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The 8 Biggest Pain Points for Professional Services Startups & How to Solve Them



The professional services industry is growing exponentially, with no signs of slowing down. From 2017 to 2022, the professional services market increased by almost $1 billion, with a compound annual growth rate of 3.8%.

While tons of people are fearful that AI will start replacing their jobs, as of now, people all over the world still need software developers. They still need accountants. They still need architects. 

In fact, we just did an in-depth investigation that reveals AI is actually making life a lot better for project managers across the board. 

It’s no wonder that consulting firms are in higher demand than ever, and we’re seeing brand-new businesses pop up all the time to meet that demand.

But like all young businesses, there are bound to be growing pains. Launching a professional services firm unleashes unique challenges related to project management and technology, specifically, as well as more common startup pitfalls like cash flow management. 

Here are the 8 biggest pain points for professional services startups and tips to solve them from the get-go. 

1. Client acquisition

By far the biggest pain point for most professional services startups is winning new clients and retaining them. Client acquisition can be expensive, and without a super-solid network in the particular space, it can feel like you’re starting from square one. Plus, you’ll often have to compete alongside larger, more established firms to win new business.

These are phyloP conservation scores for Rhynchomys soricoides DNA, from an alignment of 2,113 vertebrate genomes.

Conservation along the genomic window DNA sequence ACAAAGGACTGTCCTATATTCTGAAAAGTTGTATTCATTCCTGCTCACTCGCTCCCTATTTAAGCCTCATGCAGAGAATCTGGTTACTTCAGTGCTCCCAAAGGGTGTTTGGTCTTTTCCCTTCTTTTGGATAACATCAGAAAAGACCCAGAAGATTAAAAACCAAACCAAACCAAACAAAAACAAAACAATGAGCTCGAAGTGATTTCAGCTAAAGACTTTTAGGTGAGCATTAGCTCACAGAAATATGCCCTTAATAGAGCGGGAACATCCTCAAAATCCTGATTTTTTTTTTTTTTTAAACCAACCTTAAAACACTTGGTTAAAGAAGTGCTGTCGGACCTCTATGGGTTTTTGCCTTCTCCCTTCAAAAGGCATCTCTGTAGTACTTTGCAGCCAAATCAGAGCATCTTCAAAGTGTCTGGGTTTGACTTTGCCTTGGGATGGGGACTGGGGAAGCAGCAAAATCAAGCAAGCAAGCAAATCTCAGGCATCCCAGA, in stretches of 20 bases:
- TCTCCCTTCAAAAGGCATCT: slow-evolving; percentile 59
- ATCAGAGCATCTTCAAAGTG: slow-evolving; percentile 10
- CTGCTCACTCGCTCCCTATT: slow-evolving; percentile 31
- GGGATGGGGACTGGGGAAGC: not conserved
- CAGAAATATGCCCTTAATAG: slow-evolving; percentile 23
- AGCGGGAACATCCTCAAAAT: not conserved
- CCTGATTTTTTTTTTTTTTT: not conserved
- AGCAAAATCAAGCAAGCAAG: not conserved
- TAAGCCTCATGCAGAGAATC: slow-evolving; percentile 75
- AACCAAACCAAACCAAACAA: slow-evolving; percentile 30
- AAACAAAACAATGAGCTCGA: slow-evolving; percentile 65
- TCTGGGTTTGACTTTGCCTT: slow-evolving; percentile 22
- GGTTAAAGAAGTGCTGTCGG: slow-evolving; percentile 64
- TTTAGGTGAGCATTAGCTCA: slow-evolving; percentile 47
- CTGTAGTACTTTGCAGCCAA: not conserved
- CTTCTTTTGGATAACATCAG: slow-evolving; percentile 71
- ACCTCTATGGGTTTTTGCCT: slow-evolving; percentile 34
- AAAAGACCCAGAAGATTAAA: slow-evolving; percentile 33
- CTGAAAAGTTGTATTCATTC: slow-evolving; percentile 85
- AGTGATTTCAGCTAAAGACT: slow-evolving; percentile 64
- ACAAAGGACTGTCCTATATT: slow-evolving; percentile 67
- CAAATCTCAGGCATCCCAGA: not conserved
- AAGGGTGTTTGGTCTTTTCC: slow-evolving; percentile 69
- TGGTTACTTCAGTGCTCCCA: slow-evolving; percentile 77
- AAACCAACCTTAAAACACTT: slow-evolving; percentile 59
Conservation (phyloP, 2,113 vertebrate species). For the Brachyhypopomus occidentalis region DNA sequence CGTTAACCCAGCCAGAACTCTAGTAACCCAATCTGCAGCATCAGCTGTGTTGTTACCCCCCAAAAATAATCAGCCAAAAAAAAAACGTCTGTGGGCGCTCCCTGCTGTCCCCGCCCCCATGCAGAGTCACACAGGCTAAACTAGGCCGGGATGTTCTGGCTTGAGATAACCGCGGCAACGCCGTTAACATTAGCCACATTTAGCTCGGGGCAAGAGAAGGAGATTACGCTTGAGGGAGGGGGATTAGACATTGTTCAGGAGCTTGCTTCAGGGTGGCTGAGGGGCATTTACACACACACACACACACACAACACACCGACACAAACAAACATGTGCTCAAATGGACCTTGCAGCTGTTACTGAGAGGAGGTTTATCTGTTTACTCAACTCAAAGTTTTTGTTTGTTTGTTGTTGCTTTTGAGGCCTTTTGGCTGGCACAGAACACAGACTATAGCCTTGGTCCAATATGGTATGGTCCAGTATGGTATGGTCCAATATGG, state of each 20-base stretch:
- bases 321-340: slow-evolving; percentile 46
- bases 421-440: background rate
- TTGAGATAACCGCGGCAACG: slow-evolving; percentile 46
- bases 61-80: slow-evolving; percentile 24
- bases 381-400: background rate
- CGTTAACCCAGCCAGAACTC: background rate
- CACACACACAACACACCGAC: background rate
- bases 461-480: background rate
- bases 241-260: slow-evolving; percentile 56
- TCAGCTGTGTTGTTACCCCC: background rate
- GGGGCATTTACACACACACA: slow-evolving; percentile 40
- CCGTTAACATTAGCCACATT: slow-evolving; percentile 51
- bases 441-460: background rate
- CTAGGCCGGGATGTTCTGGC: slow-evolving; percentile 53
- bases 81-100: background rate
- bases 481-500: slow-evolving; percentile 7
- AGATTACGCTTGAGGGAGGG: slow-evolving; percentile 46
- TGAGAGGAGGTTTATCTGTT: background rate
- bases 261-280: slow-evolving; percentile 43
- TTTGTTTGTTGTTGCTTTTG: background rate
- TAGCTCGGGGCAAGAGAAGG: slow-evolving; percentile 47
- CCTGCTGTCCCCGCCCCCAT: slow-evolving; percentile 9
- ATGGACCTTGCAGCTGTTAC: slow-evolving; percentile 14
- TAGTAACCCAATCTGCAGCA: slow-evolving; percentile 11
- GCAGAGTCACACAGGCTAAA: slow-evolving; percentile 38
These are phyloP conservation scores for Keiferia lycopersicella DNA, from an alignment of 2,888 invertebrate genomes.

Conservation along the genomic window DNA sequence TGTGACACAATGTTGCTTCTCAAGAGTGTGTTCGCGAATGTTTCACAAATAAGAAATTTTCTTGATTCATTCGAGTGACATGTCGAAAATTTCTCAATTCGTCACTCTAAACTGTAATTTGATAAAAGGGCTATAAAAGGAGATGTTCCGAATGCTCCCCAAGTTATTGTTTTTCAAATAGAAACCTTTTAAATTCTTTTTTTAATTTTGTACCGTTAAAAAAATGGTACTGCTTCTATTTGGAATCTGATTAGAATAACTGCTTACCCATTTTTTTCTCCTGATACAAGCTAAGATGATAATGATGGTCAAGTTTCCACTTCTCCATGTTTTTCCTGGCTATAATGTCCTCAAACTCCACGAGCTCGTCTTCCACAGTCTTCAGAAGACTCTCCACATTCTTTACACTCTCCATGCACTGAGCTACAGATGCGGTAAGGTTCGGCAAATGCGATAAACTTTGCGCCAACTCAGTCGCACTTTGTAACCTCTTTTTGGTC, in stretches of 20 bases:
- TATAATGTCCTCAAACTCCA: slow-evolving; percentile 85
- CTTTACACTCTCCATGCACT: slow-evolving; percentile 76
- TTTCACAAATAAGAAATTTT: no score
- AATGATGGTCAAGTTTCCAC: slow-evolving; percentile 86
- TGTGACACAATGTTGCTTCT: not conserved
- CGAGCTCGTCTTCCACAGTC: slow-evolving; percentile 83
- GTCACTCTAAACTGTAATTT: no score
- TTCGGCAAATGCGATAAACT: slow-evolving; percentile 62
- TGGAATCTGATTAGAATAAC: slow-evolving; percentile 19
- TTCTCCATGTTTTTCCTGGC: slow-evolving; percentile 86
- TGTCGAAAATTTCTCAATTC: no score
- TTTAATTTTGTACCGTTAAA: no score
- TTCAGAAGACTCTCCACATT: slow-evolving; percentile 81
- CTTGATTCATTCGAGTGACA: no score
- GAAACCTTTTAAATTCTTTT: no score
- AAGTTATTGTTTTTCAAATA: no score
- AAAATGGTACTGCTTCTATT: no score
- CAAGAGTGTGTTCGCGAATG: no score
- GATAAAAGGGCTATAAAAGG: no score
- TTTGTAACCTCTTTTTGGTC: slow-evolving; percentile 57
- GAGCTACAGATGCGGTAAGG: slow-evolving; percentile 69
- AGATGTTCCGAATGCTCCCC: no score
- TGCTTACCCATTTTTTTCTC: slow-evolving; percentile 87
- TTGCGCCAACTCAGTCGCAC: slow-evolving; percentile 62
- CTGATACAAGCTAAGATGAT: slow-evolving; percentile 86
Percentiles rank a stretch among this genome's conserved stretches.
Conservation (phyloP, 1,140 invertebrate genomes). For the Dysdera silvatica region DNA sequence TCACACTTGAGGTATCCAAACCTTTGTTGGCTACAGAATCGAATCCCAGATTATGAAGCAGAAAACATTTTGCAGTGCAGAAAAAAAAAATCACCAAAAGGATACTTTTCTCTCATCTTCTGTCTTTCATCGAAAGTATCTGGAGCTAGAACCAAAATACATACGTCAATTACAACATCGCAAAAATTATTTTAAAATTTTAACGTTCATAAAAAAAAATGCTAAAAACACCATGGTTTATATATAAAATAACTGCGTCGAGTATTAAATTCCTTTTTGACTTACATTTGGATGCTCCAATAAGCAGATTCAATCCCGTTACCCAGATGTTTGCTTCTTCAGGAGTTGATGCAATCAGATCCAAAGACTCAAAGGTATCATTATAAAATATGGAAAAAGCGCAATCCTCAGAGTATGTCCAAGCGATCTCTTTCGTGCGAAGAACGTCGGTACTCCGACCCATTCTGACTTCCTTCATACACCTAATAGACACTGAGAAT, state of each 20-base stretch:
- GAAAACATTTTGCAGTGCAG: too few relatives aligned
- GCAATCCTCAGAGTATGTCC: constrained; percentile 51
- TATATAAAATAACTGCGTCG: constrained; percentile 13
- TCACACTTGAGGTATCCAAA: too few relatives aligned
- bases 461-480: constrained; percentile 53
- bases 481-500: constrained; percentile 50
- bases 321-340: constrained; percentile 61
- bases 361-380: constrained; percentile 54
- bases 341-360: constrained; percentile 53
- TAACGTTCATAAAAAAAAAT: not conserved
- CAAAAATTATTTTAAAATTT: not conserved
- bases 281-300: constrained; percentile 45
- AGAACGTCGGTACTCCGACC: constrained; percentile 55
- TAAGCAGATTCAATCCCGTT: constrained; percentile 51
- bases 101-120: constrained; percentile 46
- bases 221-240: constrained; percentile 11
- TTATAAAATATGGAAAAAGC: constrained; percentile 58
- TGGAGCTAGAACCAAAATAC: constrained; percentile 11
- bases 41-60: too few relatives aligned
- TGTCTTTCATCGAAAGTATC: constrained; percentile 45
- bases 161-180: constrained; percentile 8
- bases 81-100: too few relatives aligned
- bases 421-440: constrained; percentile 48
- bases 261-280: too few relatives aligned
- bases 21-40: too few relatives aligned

Tip + resource: Start off with some mindmapping– identify who your ideal client is, as well as your unique value proposition. What makes you stand out? Who and what do you want to attract? From there, it helps to share content, ask for referrals, and invest in advertising and marketing. 

Partnerships and networking will also be key to embarking on client acquisition for a brand-new professional services startup. Here’s an awesome FREE Consultant’s Success Kit from the geniuses at HubSpot that’s highly useful. 

2. Building a company culture

Before you even go to hire a team, all startups need to have a really solid vision of what they want their company culture to be. What are the core values? Mission statement? These ideals will inform who you hire, your marketing strategy, and ultimately, everything you do. But at the beginning, creating an entire culture for your startup can seem overwhelming.